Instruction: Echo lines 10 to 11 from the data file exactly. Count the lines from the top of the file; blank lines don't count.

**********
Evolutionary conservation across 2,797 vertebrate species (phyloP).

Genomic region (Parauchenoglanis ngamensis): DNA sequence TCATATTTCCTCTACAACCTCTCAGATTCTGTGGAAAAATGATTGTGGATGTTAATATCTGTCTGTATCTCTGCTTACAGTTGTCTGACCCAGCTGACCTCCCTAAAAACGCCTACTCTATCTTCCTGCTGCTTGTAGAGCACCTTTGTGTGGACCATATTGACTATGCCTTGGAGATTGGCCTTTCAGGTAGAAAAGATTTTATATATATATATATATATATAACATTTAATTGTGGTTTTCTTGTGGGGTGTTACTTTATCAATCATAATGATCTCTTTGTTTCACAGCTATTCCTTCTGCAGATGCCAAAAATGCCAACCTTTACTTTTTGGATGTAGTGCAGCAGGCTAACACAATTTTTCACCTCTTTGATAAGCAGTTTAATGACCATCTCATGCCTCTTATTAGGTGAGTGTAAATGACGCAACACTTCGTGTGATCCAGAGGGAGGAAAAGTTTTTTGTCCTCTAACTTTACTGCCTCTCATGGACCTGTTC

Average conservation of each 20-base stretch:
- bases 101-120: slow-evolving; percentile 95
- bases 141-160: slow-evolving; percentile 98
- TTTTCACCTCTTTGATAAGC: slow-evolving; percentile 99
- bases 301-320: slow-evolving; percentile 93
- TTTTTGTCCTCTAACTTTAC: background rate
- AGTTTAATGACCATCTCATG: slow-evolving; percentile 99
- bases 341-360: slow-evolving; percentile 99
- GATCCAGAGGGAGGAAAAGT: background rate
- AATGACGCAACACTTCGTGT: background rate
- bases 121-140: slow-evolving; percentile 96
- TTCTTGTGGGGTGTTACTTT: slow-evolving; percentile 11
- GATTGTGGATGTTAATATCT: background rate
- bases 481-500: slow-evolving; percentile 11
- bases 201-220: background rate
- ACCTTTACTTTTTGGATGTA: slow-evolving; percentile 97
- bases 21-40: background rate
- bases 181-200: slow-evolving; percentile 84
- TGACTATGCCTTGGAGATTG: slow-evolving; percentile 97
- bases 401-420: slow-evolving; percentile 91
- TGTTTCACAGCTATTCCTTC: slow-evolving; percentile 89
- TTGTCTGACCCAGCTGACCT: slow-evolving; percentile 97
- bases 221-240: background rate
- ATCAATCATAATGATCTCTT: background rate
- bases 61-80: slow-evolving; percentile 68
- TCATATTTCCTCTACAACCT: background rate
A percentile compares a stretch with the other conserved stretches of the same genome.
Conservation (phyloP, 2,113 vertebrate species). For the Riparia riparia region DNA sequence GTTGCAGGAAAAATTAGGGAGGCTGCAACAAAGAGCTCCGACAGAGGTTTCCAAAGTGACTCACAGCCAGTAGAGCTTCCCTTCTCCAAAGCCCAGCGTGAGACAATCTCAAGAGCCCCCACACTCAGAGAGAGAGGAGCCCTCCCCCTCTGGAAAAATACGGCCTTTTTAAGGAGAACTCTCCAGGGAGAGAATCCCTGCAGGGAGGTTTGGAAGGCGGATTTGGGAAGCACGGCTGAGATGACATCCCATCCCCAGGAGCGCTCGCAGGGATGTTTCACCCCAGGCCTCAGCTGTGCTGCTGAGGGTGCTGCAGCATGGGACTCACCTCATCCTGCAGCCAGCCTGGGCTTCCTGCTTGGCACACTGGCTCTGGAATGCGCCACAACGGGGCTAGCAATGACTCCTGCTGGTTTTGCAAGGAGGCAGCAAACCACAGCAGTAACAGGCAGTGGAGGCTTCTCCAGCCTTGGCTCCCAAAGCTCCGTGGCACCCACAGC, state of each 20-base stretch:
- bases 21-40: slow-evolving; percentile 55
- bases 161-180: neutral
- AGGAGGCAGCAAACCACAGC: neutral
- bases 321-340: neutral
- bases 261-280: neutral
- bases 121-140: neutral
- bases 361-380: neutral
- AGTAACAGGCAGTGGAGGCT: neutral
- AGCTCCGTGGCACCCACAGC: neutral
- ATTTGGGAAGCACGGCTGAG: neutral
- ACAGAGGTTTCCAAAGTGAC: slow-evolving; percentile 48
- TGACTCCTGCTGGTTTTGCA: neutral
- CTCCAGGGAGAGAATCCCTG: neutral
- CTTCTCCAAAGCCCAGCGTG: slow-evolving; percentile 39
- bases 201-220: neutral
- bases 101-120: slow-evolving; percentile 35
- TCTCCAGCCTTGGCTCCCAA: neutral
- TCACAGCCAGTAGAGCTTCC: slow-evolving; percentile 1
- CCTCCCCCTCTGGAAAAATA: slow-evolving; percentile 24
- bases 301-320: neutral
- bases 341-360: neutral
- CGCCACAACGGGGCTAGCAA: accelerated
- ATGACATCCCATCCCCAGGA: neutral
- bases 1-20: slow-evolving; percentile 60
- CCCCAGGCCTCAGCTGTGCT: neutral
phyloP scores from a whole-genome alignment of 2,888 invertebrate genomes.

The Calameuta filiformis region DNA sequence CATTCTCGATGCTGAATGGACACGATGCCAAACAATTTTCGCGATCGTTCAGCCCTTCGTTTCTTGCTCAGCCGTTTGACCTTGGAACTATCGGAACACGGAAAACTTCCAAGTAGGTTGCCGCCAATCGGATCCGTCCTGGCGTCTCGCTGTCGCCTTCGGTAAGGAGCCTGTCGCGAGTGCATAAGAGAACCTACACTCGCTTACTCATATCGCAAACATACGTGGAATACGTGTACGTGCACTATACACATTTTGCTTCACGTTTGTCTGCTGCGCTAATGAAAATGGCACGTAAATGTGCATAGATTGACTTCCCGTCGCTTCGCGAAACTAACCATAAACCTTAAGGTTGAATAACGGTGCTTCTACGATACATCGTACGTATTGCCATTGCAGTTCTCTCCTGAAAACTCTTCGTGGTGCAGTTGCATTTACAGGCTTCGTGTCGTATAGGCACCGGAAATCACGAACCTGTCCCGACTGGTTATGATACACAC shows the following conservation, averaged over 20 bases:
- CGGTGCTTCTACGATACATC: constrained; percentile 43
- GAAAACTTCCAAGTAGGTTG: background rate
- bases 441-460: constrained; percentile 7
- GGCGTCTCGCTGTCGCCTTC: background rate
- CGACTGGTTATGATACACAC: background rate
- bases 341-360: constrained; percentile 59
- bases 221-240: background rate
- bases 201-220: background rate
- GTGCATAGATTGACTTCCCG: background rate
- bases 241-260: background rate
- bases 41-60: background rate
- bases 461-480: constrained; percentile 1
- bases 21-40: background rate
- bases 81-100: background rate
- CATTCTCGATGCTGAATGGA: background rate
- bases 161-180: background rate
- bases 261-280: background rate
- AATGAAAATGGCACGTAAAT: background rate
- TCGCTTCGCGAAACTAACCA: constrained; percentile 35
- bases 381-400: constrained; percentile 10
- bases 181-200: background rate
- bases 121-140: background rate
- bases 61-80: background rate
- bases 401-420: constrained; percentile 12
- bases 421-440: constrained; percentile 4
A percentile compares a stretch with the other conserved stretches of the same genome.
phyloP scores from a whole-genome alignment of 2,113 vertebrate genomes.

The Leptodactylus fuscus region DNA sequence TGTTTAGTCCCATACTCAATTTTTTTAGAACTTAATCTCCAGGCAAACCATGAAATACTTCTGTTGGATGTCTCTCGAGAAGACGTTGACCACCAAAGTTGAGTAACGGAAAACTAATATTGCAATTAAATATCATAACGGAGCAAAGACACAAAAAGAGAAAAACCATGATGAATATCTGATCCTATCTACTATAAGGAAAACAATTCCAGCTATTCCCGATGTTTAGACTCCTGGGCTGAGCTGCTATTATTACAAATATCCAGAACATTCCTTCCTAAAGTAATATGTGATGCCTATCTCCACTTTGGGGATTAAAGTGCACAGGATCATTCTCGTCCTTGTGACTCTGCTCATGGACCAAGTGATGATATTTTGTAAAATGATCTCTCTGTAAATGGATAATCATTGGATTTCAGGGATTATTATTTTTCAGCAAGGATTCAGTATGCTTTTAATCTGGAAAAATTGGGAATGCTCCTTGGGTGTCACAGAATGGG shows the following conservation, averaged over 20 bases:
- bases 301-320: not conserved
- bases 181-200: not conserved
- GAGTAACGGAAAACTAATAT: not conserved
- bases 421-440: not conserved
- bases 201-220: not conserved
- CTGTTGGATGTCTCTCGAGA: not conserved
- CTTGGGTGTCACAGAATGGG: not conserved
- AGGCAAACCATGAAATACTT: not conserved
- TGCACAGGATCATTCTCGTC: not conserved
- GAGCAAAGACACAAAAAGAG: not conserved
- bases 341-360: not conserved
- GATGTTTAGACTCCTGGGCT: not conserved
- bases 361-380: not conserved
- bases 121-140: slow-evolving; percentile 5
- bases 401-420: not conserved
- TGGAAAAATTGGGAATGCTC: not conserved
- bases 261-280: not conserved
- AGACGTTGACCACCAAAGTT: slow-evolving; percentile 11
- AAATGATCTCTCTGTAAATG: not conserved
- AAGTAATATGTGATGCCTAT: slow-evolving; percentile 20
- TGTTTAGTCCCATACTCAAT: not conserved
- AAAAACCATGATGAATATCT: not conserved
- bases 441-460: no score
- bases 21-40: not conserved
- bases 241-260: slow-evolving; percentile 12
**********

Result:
- bases 341-360: slow-evolving; percentile 99
- GATCCAGAGGGAGGAAAAGT: background rate